Monitoring NGINX with AppDynamics

Did you know the AppDynamics Application Intelligence Platform includes monitoring for hundreds of IT components out of the box, including NGINX and NGINX Plus? They’re all featured in the AppDynamics Exchange.

With the AppDynamics extension for NGINX, you gain powerful capabilities and insights including:

  • Business Context: Application transaction tracing automatically associates IT components with business activities
  • Self-learning: Dynamically baselines behavior, eliminating static threshold configuration and false positives
  • Unified Monitoring: One platform and a single UI for end-user, application, and infrastructure monitoring
  • DevOps Automation: From remediation to cloud capacity scaling, automate for proactivity and efficiency

I’m getting ahead of myself though. Let’s back up a minute and cover the basics.

First and foremost, what exactly is NGINX?

From NGINX, they “accelerates content and application delivery, improves security, facilitates availability and scalability for the busiest websites on the Internet.” Next layer explanation: NGINX (open source) and NGINX Plus (commercial) are an HTTP server and reverse proxy, and an IMAP/POP3 proxy server. And if you want to get technical: NGINX is one of a handful of servers written to address the C10K problem. Unlike traditional servers, NGINX doesn’t rely on threads to handle requests. Instead, it uses a much more scalable event-driven (asynchronous) architecture. This architecture uses small, but more importantly, predictable amounts of memory under load.

That last part is a big deal, especially given the large-scale, complex, distributed web application architectures of today. Which is where AppDynamics comes in.

AppDynamics provides 24/7 visibility and management of your entire application environment, whether you’re running 10 servers or 10 thousand. We do this via our Application Intelligence Platform, a core pillar of which provides Unified Monitoring for your end-users, applications, and infrastructure.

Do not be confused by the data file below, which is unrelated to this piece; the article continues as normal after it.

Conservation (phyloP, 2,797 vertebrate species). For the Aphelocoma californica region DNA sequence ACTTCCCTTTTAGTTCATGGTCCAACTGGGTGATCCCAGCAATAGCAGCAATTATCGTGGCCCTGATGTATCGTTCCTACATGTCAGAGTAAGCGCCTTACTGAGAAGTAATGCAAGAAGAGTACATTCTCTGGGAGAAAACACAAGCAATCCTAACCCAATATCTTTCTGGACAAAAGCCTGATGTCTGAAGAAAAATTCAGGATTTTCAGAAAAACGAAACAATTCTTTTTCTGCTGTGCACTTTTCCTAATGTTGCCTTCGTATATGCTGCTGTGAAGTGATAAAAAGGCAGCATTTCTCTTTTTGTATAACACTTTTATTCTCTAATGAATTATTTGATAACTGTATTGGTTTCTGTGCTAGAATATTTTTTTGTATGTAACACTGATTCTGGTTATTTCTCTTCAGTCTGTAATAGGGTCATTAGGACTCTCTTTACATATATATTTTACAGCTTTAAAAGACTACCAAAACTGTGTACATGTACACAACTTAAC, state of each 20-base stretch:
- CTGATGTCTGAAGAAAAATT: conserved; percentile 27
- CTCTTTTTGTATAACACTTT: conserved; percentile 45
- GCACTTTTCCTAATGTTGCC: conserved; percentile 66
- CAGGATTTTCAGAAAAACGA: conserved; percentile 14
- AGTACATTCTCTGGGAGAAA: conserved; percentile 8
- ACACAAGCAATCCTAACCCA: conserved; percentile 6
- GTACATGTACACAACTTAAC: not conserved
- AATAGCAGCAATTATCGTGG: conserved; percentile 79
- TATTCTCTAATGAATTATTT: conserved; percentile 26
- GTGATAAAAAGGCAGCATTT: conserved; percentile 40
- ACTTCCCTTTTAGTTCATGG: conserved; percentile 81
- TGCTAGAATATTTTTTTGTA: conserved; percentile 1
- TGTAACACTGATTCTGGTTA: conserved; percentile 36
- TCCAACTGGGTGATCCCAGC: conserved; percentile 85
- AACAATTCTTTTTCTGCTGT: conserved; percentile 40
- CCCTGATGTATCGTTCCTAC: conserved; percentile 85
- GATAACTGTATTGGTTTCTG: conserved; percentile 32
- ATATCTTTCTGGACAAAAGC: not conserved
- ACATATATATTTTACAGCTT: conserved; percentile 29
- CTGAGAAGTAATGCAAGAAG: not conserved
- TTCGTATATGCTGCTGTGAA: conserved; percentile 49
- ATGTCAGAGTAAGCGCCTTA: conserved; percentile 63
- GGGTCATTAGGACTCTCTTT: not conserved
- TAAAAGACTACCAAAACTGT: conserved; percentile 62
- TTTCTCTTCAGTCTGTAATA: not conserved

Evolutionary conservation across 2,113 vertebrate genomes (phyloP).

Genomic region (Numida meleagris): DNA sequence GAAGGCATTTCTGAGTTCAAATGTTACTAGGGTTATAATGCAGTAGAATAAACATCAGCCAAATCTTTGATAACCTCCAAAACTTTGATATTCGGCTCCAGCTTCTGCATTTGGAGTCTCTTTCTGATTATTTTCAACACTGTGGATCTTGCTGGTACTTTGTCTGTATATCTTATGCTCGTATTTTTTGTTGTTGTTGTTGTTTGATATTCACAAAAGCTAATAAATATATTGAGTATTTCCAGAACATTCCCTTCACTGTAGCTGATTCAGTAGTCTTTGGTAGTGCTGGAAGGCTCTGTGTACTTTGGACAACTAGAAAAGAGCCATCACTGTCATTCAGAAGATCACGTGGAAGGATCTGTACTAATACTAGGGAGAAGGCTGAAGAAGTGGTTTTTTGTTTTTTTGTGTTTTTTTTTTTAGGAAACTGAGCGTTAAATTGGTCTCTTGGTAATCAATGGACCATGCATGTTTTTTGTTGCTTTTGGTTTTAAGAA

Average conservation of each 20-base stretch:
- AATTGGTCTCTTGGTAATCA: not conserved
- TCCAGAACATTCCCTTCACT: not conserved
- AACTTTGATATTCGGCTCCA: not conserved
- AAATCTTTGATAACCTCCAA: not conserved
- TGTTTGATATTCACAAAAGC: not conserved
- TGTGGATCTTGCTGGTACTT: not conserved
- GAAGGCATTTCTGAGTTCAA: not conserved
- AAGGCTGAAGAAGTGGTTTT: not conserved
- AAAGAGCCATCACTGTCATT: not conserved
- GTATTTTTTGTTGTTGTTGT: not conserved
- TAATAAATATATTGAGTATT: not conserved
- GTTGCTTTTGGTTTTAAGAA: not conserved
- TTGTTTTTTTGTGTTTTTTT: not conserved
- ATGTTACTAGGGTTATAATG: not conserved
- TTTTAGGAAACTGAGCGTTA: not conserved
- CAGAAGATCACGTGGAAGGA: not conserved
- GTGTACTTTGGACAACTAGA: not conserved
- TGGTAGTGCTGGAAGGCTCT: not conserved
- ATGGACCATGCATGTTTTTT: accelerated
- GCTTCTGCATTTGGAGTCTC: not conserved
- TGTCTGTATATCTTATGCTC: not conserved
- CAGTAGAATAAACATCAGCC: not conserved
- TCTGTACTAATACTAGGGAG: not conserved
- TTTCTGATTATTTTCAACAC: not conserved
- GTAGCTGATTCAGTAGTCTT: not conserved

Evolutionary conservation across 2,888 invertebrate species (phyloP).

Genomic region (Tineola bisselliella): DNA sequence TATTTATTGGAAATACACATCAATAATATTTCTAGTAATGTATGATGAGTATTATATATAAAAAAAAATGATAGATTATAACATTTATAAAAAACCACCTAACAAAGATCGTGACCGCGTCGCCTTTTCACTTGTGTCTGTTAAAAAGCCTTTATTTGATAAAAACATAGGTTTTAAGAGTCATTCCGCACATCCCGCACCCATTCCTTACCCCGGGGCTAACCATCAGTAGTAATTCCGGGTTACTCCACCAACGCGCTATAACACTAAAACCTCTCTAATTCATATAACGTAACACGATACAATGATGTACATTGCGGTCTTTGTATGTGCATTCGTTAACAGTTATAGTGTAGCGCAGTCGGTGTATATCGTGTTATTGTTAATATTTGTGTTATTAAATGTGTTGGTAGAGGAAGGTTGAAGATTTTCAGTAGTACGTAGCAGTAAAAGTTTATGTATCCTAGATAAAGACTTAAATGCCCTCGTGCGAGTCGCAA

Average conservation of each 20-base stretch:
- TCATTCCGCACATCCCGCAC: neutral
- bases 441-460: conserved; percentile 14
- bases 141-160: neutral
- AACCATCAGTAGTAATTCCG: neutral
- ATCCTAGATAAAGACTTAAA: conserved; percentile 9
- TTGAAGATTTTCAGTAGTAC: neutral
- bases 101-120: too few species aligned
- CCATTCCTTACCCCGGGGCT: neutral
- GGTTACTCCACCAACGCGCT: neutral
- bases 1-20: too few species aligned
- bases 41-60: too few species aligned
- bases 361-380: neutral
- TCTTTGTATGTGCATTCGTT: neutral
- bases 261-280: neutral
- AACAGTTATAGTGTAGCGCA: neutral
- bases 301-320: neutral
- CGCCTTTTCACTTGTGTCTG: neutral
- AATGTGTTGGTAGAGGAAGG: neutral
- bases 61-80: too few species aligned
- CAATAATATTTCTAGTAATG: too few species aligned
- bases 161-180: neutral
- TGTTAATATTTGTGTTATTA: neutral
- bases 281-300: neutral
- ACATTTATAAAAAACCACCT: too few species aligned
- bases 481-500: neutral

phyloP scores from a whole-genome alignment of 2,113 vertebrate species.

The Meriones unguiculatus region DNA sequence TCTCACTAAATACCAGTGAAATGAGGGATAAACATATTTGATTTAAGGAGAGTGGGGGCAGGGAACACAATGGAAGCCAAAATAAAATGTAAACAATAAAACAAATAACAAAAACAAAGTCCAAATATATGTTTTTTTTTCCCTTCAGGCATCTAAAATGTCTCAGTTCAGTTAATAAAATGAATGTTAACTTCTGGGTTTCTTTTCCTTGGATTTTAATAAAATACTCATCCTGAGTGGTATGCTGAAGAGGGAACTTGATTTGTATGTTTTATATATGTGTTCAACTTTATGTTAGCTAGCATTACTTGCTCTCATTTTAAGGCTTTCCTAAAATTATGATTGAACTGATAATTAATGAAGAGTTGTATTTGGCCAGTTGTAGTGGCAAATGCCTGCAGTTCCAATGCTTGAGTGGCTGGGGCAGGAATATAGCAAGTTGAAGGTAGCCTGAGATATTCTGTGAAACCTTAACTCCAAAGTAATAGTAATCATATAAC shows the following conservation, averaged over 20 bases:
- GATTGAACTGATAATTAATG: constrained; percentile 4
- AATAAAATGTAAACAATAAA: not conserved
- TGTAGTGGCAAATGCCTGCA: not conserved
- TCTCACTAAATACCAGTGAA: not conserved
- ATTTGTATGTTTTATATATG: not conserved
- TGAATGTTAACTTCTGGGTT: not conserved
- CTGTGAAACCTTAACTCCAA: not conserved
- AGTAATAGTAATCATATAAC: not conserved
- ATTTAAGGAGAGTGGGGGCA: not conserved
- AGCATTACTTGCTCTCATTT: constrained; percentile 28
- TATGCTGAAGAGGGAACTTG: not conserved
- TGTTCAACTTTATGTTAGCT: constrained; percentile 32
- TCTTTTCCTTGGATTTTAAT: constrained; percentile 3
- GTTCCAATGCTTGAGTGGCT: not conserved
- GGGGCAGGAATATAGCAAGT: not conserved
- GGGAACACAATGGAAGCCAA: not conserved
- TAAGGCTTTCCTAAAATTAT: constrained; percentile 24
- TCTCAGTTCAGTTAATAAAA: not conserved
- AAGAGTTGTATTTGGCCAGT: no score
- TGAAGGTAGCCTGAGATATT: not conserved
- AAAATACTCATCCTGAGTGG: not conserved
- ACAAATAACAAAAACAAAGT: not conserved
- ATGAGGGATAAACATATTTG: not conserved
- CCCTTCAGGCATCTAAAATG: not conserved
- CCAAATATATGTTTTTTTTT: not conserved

Unifying monitoring sounds great and all, but it’s how we do it that makes the difference, which brings me back to the beginning of this blog.

Business Context and why it matters

Screen Shot 2015-01-28 at 4.13.56 PMTraditional monitoring solutions take a bottom-up approach: start with the infrastructure and attempt to logically associate it with the business. This barely worked with the static, monolithic IT systems of yesterday and is hopelessly inadequate for the service-oriented, high-distributed systems and agile processes of today.

A new top-down approach to monitoring is required, and it starts with the Business Transaction (BT): a unit of measure based on a business-level application transaction (e.g. customer checkout) that is automatically associated with the IT components used for its execution, including application code and infrastructure resources. This is accomplished by automatically tagging and tracing the execution of each and every application transaction through underlying IT systems. I wrote more in depth about this BT-focused method in a previous blog post.

Self-learning, so what?

If you’ve ever been a part of an IT operations team, you know what a pain it is to define altering thresholds. The entire process is predicated on knowing what’s normal, and from there when to be warned and when to be alerted there’s a critical problem. Static thresholds, on the other hand, are too rigid and in danger of either alert storms and/or missing performance issues.

AppDynamics dynamically baselines every metric – from CPU, memory, network, and disk utilization to end-user, transaction, and database query response times. This proactively detects anomalies and alerts intelligently.

Okay, so what about NGINX specifically? Take all the above and apply it to what we track directly from NGINX, including:

  • Active connections
  • Total number of requests
  • Accepted and handled requests
  • Reading, writing, and waiting metrics

Once you have the NGINX extension configured and integrated with AppDynamics, you can see all the NGINX metrics in the AppDynamics Metric Browser. For example, in the screen shot below you can see all the Active Connections to the NGINX during a certain time interval.

Screen Shot 2015-01-28 at 4.11.09 PM

As mentioned earlier, you can monitor the entire business transaction all the way from a mobile device or web browser to the NGINX web server through to the database. For example, you can analyze the NGINX metrics against the connected server. In the screenshot below, you can see the correlation between the number of NGINX active connections and the app server threads. As the traffic increased you can see the NGINX connection increase as well with the server responding with more threads serving more web requests. This causes the number of active connections to decrease.